The island of Syros (Greek: Σύρος) is referred to as the jewel of the Cyclades. This is understandable when you see the panoramic view that it offers from the hilltop overlooking the township towards the harbour, the Aegean Sea and the neighbouring islands of Tinos, Delos, Mykonos, Poros, Andros and Naxos. They are some of the major islands that make up the Cyclades (Greek: Κυκλάδων), which refers to the circle that is formed by over 220 islands around the sacred island of Delos. The smaller islands are uninhabited.

There is a great deal of history and mythology connected with Syros as it goes back to over 5,000 years to the Early Bronze Age of the Cycladic civilization. The capital of the island is Hermoupolis (Greek: Ερμούπολη) with Ano Syro and Vari being the other larger towns. It has always been an important port town, and during the 19th century was even more significant than Piraeus, the port city of Athens. The island was a go-between for merchandise, merchants and travellers from the Levant, Egypt and the rest of Europe.

The first years of the Greek Revolution of 1821 against Ottoman rule saw the spread of cholera and other contagious diseases. Refugees trying to escape Ottoman oppression from Asia Minor, Chios, Psarra as well as other neighbouring islands congregated in Hermoupolis. At the same time, the city became a centre of commerce and a transit point between east and west. Greek authorities were forced to implement preventative measures in order to stop the spread of infectious diseases. These measures, which were already being implemented in other European countries, were quarantine buildings where travellers stayed in isolation and goods were stored for a number of days.

Therefore, in 1834, King Otto’s architect and engineer, the Bavarian Wilhelm von Weiler was assigned the task of designing and building such a centre. Pidali Bay, on the southern tip of the port was chosen as the best site for the building of the quarantine centre, which has become known as Lazzaretto. The name ‘Lazzaretto’ is either associated with Lazarus, the leper from the biblical parable, and who is also the patron saint and protector of lepers or it may be associated with the Santa Maria di Nazareth church in Venice, which was the original Lazzaretto, as the island of Syros was under Venetian rule from the early 13th century.

lazaretto.jpg The building, which was completed in 1841, reflects the architecture of the 19th century and it shows the changes that have taken place during the course of time. The building is built of stone with arches made of red brick and pilasters made of stone to decorate the porches. The building complex is arranged along a rectangular courtyard. There are multiple gates, each servings a different function e.g., a different entrance for travellers entering, for others leaving, for goods, for the staff etc. On the side over-looking the sea, the building has two two-storey structures on the corners and one longitudinal single-story structure in the middle. The remaining three sides that make up the rectangular shape are also single-story structures.

The building had 32 autonomous ‘studios’ with a bedroom, a kitchen, a bathroom and a small sitting room area with a fireplace for the winter months. There was a complex sewer system and vertical clay pipes inside the walls gathered the rain water into a large tank underneath the northern wing.

In many travel diaries of that period, the living and social conditions of the quarantine centre are described. The diary of George Ferguson, who spent a week at the centre from 19 to 26 September 1847 when he arrived there from Turkey, is of interest.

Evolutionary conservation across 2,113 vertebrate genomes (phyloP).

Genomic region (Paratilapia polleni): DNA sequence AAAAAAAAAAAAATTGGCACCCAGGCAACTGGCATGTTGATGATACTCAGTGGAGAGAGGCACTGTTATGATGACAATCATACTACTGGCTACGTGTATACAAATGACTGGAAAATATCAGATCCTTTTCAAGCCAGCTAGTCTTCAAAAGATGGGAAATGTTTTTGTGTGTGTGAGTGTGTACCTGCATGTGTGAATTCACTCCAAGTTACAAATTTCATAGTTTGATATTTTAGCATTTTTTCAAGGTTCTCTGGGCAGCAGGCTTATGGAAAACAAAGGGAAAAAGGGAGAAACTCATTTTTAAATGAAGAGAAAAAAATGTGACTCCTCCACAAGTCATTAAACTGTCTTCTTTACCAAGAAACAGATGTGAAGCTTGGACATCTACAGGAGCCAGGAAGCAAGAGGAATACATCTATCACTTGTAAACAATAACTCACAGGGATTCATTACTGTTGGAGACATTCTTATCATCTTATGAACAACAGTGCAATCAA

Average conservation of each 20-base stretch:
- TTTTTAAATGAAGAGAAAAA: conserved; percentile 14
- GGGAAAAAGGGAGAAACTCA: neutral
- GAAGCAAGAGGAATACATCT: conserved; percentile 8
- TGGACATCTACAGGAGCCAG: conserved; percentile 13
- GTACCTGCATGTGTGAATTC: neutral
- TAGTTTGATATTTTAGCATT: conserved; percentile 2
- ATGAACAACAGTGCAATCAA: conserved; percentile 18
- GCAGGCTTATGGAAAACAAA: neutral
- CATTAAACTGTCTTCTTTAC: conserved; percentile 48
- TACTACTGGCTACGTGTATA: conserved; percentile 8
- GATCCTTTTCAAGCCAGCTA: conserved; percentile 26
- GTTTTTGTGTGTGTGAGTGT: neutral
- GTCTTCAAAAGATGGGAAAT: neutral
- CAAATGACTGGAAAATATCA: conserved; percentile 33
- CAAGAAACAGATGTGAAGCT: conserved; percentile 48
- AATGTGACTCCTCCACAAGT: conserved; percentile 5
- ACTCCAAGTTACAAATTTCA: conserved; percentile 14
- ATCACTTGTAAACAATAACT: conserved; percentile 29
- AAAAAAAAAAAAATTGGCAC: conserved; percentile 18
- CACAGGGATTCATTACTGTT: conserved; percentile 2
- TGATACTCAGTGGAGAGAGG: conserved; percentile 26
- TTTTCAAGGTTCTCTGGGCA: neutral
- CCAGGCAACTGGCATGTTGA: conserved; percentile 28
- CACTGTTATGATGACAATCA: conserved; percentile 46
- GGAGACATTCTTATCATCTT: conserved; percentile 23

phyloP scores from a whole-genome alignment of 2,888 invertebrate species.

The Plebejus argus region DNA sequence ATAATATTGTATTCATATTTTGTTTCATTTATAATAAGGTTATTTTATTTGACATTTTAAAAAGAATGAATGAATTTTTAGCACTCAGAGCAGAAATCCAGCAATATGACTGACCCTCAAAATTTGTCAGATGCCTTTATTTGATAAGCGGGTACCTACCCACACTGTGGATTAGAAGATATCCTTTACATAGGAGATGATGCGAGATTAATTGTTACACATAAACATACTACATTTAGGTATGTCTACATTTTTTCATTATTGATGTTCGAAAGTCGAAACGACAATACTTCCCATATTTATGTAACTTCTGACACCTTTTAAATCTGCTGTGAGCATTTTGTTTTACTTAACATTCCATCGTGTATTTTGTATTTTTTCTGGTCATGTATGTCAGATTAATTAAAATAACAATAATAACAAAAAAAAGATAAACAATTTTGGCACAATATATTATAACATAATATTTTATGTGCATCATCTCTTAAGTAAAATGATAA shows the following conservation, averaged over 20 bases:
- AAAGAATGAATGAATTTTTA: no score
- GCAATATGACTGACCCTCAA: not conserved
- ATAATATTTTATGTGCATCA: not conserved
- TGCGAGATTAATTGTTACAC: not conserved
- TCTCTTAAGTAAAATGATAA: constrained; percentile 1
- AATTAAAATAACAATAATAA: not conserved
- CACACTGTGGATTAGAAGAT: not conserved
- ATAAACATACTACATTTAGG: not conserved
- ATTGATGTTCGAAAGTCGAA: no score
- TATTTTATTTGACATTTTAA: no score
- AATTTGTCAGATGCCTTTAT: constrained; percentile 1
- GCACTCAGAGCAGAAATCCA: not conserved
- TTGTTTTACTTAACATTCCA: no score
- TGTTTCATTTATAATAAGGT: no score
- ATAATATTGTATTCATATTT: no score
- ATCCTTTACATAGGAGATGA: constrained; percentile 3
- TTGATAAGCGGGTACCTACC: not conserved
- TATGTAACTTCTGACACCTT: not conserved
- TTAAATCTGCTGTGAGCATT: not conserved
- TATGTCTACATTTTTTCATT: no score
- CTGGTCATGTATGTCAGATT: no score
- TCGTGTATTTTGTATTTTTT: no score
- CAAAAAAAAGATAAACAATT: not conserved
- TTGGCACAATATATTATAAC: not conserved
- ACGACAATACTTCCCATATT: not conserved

After dinner, at about 5 o’clock, I was rowed to the Lazaretto, where I was installed in 3 tolerably comfortable rooms for which I was to pay 3 drachmas or 2 shillings a day. The suite of rooms next to me are occupied by two Greek merchants settled at Malta who are very civil and obliging fellows. I am the only Englishman and, with the exception of the above, the only person with any claim to the designation of gentleman … .

On the floor below me there are 8 women in one room, rather a formidable party. I have also amused myself reading the inscriptions which former tenants have left on my walls, many of them very like those found in regular prisons. One man has made a calendar of his week’s confinement and seems to have rejoiced greatly in scratching out day after day. … .

On the last day of our time we were inspected by a Doctor, who rejoiced in the classical name of Belisarius, but who merely asked us separately if we were well. … .

In the 120 years of turbulent years of Greek history, the building started off as a quarantine centre, but was also used as a refugee centre during the Cretan Revolution of 1866, the third and largest in a series of Cretan revolts against Ottoman rule for Cretan independence, which was finally achieved in 1898. Later, it was used as a prison for criminals and much later during the Greek Civil War at the end of WWII as a prison for political prisoners on the way to Gyaros (Greek: Γυάρος), a desert island and a land of exile.

The site is appropriate for any type of development that might take place today. There are plans to renovate and transform the building into a casino. Whatever development takes place, it will improve the whole area and give added value to the island of Syros.

Despena Dalmaris

As a teacher of English, writing has always been a part of my life. As a Greek-Australian, I have always been interested in the history, culture and traditions of my country of origin, Greece. That is why I began writing short articles on the different places that I visited and the various activities that I took part in. I have shared my articles with many friends and the internet now gives me the opportunity to share these articles with you.